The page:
Members of the German Green Party on Friday forced their leaders to plan a special meeting to discuss the military's role in Afghanistan, ahead of a routine parliamentary vote on extending the mission this September.
Traditionally pacifist, the Green Party found itself supporting Germany's first military deployments since World War II in 1999, when then-Foreign Minister Joschka Fischer (a Green) agreed to send peacekeeping forces to the Balkans.
The rupture within the party could clearly be seen at a "war convention" held by the Greens at the time. On the eve of the government's decision to send jets into combat in Yugoslavia to stop the ethnic cleansing of Kosovo, an enraged pacifist Green threw a paint-filled balloon at Fischer so hard that it damaged his eardrum.
Now that support for the Afghanistan mission is ebbing even among center-left Social Democrats, the dovish and far-left segments of the Green Party have forced a meeting on whether Green lawmakers should vote against extending German commitments in September.
In an interview with DER SPIEGEL, Renate Künast, the 51-year-old head of the Greens' parliamentary group, discussed her party's stance toward Afghanistan -- and distinguished between helping the US and NATO missions there.
SPIEGEL: Ms. Künast, your political base has forced the Green Party to hold a special party meeting in September, where you will vote on a Green Party position over the Bundeswehr deployment. Are the Greens returning to their pacifist roots?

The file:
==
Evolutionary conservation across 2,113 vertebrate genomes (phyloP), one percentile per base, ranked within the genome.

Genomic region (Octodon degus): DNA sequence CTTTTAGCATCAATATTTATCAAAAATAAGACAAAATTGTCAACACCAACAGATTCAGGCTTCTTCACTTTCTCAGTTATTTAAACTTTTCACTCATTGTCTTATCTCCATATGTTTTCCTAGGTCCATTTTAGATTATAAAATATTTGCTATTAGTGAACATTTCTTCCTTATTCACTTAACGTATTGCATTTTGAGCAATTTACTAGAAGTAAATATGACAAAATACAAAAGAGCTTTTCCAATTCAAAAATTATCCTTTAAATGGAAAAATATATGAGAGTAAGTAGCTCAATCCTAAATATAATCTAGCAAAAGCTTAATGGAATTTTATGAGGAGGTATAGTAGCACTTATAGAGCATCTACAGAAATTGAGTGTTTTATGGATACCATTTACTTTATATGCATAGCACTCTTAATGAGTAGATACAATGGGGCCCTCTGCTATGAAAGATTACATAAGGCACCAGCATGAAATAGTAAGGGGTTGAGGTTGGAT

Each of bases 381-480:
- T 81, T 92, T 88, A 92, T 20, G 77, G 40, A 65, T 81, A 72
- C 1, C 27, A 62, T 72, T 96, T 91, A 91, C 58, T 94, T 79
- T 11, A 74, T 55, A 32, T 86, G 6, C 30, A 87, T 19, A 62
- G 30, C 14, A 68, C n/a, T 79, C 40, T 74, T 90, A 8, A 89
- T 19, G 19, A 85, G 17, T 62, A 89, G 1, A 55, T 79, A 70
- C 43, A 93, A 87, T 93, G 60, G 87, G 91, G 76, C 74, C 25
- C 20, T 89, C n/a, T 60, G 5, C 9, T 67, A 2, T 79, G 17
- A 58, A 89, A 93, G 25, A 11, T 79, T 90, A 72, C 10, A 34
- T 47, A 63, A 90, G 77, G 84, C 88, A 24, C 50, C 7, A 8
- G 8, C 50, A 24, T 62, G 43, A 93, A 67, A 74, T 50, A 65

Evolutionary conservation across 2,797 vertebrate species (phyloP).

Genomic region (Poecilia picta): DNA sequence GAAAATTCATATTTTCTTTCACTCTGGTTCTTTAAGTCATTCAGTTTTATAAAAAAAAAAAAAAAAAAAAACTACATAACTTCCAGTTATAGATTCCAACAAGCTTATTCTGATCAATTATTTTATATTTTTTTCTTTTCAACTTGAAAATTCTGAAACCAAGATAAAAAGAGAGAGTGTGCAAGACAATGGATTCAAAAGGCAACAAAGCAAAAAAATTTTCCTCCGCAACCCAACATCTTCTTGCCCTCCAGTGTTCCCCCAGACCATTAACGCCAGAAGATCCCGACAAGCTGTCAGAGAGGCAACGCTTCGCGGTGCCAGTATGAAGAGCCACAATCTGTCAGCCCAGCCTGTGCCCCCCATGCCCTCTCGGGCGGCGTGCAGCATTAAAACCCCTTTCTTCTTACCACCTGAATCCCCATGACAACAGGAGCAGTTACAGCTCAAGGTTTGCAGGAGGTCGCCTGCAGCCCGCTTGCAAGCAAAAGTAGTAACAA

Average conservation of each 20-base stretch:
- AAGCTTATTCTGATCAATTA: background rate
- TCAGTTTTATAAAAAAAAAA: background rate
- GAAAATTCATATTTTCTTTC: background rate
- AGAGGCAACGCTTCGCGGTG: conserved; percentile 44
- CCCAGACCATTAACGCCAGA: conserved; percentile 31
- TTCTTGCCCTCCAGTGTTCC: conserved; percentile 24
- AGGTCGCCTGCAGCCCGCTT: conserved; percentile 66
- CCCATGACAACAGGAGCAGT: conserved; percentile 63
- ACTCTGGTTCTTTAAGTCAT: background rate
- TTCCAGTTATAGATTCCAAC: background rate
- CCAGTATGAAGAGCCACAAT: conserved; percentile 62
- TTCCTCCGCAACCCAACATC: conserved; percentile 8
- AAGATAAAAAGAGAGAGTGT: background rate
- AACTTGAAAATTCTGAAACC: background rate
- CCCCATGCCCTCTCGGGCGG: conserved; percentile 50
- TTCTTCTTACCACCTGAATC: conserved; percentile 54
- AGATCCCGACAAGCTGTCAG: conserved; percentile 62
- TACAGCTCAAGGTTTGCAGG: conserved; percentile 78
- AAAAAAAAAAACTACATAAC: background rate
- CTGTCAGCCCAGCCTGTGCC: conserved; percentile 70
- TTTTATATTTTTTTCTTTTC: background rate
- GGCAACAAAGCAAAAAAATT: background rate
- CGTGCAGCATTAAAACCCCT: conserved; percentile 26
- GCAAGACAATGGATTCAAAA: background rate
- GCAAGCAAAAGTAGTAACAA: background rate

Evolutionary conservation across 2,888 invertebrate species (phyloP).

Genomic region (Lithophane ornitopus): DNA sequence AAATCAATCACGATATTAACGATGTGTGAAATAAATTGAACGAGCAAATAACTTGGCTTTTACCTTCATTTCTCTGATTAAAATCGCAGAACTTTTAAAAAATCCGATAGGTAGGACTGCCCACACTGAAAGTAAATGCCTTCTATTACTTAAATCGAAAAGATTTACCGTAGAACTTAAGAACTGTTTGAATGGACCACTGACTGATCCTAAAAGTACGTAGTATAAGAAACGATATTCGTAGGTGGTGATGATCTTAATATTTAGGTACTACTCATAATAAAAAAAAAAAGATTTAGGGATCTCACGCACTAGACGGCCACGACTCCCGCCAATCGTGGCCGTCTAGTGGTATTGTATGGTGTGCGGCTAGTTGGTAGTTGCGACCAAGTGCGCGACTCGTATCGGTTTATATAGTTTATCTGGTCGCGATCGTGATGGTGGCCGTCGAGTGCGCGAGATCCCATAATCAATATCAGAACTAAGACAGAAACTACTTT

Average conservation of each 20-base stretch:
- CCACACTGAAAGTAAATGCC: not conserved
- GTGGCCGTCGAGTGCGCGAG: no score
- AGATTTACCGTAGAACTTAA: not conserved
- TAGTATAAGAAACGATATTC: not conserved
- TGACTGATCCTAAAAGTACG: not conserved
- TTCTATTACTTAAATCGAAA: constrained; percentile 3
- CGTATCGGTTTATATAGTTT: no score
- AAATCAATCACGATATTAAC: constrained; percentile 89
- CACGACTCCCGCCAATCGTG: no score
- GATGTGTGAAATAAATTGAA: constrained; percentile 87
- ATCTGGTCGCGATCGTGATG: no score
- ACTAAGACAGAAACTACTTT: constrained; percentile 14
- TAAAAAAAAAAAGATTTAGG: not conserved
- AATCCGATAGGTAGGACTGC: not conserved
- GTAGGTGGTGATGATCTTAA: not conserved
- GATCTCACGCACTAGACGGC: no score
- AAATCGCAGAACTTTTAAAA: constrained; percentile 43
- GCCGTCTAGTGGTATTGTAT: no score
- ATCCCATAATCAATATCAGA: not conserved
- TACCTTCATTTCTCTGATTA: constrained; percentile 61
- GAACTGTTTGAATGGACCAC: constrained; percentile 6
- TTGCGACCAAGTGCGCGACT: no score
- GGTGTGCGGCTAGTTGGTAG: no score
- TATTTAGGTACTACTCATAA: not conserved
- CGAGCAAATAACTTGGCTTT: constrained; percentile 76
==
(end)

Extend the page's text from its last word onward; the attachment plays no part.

KÜNAST: We won't fall back to the position we held 30 years ago. The Greens are very aware of their responsibility to the region and its people. But there are many in the party who wish to have an intense and serious discussion before the vote in the German parliament, the Bundestag, this autumn. They are concerned about the same question that many German citizens are also asking: How do we proceed there?
SPIEGEL: What outcome do you expect from the meeting?
KÜNAST: I am certain that the Greens will continue to reject the mandate for "Operation Enduring Freedom" (the US-led war on Afghan terrorists that has caused considerable civilian casualties). This anti-terror battle is counter-productive and is endangering rebuilding efforts. There will be fundamental support, however, for the ISAF mandate -- the (NATO-led) deployment of the Bundeswehr in northern Afghanistan. Nevertheless, there will certainly be demands that it should be bundled with stronger civilian reconstruction efforts. I also expect a critical discussion about the deployment of Bundeswehr Tornado (reconnaissance) jets. But we will likely tolerate it. The deployment is correct because it serves to protect soldiers. But it must remain clearly separate from the American war on terror.
SPIEGEL: At the end of the day, parliament must decide whether or not to extend the Bundeswehr's deployment in Afghanistan. Will you personally feel bound to the outcome of the vote at the Green Party conference?
KÜNAST: In principle, this is a matter of conscience for each member of parliament. But I assume that I will not find myself dissenting from my party.